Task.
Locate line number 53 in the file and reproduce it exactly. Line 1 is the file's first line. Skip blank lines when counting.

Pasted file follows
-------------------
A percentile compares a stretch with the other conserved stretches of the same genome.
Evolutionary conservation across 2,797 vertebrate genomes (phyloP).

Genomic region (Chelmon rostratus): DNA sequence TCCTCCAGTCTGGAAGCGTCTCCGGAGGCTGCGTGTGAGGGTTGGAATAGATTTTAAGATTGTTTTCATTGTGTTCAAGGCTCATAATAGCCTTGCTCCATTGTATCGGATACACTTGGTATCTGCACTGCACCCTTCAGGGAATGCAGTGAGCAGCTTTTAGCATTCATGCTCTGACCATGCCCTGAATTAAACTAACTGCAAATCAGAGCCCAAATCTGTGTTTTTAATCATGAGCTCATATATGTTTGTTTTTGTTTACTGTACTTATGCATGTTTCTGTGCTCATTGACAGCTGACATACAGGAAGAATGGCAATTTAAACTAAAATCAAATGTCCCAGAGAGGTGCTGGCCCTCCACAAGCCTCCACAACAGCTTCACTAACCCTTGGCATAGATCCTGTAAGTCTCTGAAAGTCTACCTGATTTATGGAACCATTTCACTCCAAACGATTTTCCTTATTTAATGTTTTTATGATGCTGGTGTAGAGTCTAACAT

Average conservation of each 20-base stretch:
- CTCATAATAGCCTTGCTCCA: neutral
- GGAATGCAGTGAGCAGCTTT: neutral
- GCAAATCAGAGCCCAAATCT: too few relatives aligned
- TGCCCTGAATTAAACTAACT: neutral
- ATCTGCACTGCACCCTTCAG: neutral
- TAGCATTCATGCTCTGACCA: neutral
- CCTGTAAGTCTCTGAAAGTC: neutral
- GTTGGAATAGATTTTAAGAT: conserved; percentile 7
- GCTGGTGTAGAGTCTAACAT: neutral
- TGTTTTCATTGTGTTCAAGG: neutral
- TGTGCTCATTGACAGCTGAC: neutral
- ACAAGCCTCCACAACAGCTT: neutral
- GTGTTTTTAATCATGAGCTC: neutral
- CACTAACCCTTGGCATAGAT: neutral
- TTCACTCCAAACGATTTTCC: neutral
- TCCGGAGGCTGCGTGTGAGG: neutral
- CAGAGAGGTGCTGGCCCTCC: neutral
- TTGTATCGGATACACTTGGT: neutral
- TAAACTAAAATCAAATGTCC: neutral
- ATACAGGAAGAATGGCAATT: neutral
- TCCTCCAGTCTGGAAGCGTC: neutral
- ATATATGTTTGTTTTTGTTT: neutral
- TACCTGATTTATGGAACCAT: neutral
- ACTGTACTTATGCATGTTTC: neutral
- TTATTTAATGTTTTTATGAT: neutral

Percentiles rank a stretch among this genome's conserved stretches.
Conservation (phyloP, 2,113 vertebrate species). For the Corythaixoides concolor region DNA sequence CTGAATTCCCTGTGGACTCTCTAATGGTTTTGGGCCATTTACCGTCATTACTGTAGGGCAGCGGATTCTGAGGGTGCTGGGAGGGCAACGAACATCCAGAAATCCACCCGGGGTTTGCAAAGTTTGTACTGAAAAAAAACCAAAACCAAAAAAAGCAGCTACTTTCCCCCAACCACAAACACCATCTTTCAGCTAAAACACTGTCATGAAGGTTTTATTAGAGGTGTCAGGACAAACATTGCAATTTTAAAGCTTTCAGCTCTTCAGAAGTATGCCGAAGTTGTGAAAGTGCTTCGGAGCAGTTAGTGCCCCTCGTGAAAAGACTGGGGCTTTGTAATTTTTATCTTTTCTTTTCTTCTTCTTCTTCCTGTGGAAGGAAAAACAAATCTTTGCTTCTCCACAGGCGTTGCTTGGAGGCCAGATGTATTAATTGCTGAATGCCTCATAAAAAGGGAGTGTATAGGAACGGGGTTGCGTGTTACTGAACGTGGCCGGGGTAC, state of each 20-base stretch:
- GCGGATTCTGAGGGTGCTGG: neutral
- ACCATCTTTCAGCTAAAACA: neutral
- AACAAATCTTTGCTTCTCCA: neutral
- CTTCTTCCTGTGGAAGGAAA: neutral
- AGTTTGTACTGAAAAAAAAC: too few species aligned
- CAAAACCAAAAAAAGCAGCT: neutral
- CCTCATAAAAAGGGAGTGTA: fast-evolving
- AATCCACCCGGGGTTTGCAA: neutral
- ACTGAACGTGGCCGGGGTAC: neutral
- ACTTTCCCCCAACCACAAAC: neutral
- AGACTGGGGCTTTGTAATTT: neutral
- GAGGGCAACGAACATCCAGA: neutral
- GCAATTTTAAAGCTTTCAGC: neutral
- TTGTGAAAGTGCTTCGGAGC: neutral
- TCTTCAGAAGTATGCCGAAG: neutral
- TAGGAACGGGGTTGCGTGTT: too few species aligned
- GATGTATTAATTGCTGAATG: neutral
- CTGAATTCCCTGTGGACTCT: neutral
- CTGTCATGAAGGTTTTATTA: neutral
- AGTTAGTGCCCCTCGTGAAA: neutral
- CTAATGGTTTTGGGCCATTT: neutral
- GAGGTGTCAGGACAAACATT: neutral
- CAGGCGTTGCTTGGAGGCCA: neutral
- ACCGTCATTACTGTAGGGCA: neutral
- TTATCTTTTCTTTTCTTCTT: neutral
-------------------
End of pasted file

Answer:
- GAGGTGTCAGGACAAACATT: neutral